KDB: For nine years, I worked in London as a producer/director for two weekly alternative music shows, 120 Minutes and Alternative Nation, at MTV Europe. Believe it or not, producing a television show is comparable to producing an art show; they require the same attention to detail and ability to bring together innumerable creative elements.

AK: During its history as the Armory Show, the fair has evolved in a number of ways — moving from the Lexington Avenue Armory to a tent at the Javits Center and then to two parallel piers in Midtown. How is the fair changing now?

KDB: The fair is under one roof at Pier 94, which is very exciting. It's refreshing to bring a new layout to galleries and visitors. Each year we offer something different, which is always based on our ability to capitalize on existing opportunities. We're bringing in our own caterer this year, which we haven't been allowed to do in the past; Danny Meyer's catering company, Hudson Yards, will provide all the food. It's the same company that's behind notable New York restaurants including Tabla, Gramercy Tavern, and Blue Smoke.

AK: In past years, some galleries have astounded viewers with the inventive use of their space — Deitch Projects transformed its booth into the ESPO Bakery in 2005, and Lehmann Maupin presented a tiki-hut installation by Ashley Bickerton in 2006. What are some of the standout displays that visitors should anticipate this year?

keep reading the interview »

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  Martín Ramírez
Brooke Davis Anderson
Marquand Books, in association with the American Folk Art Museum

A Mexican immigrant who fell on hard times during the Depression, Martín Ramírez spent his last 32 years in Californian mental institutions before dying at DeWitt State Hospital in 1963. While hospitalized, he drew on scraps of paper, which he often pasted together to form larger works, repeating variations on favorite subjects such as riders on horseback, trains in tunnels, Madonnas confronting the viewer, and detailed surrealist landscapes. In the early '50s, Tarmo Pasto, a professor of psychology and art at Sacramento State College, met Ramírez and immediately recognized his talent. Pasto encouraged the self-taught artist and arranged acclaimed exhibitions — in 1968, Pasto sold nearly 300 of Ramírez's works to dealer Phyllis Kind and artists Jim Nutt and Gladys Nilsson, after Nutt discovered the drawings while teaching at Sacramento State. Over time, Kind brought Ramírez to the attention of the art world, showing his drawings at her galleries in Chicago and New York. This scholarly book, which accompanies a remarkable traveling exhibition, examines the artist's work, his family history, his artistic development in seclusion, the myths about his life, his cultural identity, and the debate over whether he should be recognized as an outsider or modern artist. (PL)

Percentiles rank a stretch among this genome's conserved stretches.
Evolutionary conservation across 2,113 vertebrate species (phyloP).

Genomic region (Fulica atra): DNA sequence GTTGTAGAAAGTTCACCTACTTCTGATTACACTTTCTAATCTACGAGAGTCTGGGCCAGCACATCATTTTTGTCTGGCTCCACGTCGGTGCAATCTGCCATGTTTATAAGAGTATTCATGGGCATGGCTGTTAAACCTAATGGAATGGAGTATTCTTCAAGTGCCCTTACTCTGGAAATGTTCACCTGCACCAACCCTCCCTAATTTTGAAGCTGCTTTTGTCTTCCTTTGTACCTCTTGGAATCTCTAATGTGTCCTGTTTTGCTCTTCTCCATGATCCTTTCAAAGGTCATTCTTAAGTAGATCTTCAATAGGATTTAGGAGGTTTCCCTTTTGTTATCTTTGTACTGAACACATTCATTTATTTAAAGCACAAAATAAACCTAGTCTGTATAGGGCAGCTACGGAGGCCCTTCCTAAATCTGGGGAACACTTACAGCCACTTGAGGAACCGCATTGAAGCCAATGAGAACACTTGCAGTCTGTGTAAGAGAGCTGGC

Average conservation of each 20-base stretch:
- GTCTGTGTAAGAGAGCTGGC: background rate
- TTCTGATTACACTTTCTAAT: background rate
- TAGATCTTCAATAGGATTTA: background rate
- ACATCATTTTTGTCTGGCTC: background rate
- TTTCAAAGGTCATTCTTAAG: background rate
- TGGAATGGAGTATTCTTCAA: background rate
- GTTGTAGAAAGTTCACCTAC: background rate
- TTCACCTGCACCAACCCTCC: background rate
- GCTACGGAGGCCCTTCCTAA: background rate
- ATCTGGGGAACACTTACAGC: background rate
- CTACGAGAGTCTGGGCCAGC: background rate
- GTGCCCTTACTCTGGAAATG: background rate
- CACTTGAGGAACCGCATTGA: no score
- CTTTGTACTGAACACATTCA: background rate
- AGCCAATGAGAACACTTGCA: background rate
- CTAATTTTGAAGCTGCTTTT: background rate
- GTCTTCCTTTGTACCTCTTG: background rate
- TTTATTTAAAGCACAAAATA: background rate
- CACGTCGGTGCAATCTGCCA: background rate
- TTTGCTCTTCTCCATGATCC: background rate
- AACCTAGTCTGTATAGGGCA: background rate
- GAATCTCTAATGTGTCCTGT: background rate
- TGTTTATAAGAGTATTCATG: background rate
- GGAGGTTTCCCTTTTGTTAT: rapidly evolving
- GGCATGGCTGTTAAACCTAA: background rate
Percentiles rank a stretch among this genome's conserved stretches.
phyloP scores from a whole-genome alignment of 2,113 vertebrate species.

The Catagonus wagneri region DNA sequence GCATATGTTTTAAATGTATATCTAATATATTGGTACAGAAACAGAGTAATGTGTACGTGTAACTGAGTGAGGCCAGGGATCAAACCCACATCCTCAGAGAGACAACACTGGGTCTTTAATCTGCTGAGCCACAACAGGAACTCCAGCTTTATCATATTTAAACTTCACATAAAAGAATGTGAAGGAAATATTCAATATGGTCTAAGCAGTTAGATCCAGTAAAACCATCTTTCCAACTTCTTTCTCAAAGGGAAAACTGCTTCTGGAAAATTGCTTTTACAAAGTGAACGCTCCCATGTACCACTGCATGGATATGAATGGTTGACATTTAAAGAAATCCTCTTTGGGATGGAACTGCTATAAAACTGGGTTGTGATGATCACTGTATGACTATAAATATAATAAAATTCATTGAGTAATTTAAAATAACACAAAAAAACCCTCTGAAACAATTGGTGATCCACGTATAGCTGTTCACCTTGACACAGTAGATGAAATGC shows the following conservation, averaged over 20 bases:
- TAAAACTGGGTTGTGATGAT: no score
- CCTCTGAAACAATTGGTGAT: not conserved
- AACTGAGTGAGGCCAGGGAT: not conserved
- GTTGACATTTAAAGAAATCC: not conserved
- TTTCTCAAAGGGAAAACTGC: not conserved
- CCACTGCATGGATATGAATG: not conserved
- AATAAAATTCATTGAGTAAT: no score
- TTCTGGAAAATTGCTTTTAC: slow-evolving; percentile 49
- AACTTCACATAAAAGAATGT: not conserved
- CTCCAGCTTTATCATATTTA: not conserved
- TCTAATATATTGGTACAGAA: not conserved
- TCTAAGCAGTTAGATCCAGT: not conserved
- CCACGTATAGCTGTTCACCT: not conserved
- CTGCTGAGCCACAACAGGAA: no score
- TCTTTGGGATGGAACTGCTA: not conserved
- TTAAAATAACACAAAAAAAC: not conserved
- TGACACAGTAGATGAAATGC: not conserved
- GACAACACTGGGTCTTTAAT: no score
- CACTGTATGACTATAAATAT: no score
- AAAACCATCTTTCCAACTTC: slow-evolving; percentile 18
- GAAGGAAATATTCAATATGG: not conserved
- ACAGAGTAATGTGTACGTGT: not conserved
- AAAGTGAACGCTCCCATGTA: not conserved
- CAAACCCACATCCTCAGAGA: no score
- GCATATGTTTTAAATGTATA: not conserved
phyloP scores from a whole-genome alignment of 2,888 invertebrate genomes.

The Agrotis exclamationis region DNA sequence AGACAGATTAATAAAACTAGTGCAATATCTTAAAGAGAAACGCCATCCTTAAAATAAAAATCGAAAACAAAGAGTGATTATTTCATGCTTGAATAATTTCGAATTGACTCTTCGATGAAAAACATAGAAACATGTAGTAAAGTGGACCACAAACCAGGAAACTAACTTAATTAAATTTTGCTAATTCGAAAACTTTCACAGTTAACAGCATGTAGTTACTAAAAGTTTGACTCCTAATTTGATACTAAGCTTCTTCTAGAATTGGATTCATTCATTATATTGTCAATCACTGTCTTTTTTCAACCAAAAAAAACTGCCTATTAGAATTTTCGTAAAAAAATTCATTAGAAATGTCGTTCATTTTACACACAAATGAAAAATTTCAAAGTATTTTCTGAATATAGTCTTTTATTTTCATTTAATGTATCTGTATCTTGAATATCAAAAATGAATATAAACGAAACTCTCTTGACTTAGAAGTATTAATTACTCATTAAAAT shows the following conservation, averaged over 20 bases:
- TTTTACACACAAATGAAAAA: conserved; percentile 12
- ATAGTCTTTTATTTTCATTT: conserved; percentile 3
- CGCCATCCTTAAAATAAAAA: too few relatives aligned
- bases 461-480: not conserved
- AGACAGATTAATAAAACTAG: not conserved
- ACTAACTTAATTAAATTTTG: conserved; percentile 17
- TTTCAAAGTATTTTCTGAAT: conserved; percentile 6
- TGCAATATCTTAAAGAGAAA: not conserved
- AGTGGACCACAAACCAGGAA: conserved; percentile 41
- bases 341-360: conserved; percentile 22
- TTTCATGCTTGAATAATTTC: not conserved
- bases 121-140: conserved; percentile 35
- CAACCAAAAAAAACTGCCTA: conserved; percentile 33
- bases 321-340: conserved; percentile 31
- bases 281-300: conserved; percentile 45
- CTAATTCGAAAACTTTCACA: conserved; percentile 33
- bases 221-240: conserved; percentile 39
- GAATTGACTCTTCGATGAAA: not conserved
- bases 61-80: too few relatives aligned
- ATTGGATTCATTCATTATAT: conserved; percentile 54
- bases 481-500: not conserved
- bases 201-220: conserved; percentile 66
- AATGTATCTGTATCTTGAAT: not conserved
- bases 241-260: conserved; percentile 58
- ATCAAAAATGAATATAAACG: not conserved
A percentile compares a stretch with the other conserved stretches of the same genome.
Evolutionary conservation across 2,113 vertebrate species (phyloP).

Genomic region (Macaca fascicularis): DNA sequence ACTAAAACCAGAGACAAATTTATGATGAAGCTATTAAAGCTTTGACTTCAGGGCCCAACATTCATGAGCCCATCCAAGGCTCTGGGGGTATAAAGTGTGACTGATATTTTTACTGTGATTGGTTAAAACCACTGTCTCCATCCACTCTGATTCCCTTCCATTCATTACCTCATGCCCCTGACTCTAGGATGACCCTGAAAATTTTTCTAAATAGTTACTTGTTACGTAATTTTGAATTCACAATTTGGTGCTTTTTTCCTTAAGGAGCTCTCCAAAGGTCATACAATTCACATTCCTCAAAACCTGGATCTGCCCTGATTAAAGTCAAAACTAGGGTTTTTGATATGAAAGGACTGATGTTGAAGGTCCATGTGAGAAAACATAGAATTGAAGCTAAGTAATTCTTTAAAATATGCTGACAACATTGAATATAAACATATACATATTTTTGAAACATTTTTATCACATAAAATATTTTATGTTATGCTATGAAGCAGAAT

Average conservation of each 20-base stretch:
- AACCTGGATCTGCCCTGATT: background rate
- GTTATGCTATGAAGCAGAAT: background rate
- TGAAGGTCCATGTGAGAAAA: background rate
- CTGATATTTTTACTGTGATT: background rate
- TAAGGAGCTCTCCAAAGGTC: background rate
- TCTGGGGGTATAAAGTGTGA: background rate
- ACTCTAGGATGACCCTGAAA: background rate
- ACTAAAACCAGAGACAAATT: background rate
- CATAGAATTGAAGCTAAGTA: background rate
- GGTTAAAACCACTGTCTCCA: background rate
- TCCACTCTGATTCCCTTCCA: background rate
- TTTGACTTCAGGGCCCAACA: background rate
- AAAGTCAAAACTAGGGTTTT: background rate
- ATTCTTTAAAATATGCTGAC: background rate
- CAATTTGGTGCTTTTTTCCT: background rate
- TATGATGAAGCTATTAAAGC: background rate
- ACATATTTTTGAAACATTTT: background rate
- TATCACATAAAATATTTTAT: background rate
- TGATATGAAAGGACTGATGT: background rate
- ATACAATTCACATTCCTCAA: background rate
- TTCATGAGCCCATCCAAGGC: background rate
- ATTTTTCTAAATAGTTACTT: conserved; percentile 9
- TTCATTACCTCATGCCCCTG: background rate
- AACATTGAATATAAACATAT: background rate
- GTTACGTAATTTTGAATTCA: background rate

Martín Ramírez is on view at the American Folk Art Museum in New York through April 29 and opens at the Milwaukee Art Museum on October 6.

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Cover Art
Philip Guston
Odessa, 1977
Oil on canvas
68 x 77 in./ 172.7 x 195.6 cm
Featured in the Art Show
Courtesy L&M; Arts, New York
All Rights Reserved

Paul Laster

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Jennifer Y. Chen
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Andrew Frost
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Artkrush is a twice-monthly email magazine, featuring current news, people, and events in the international art community. All stories and links are pure editorial, never paid advertisements.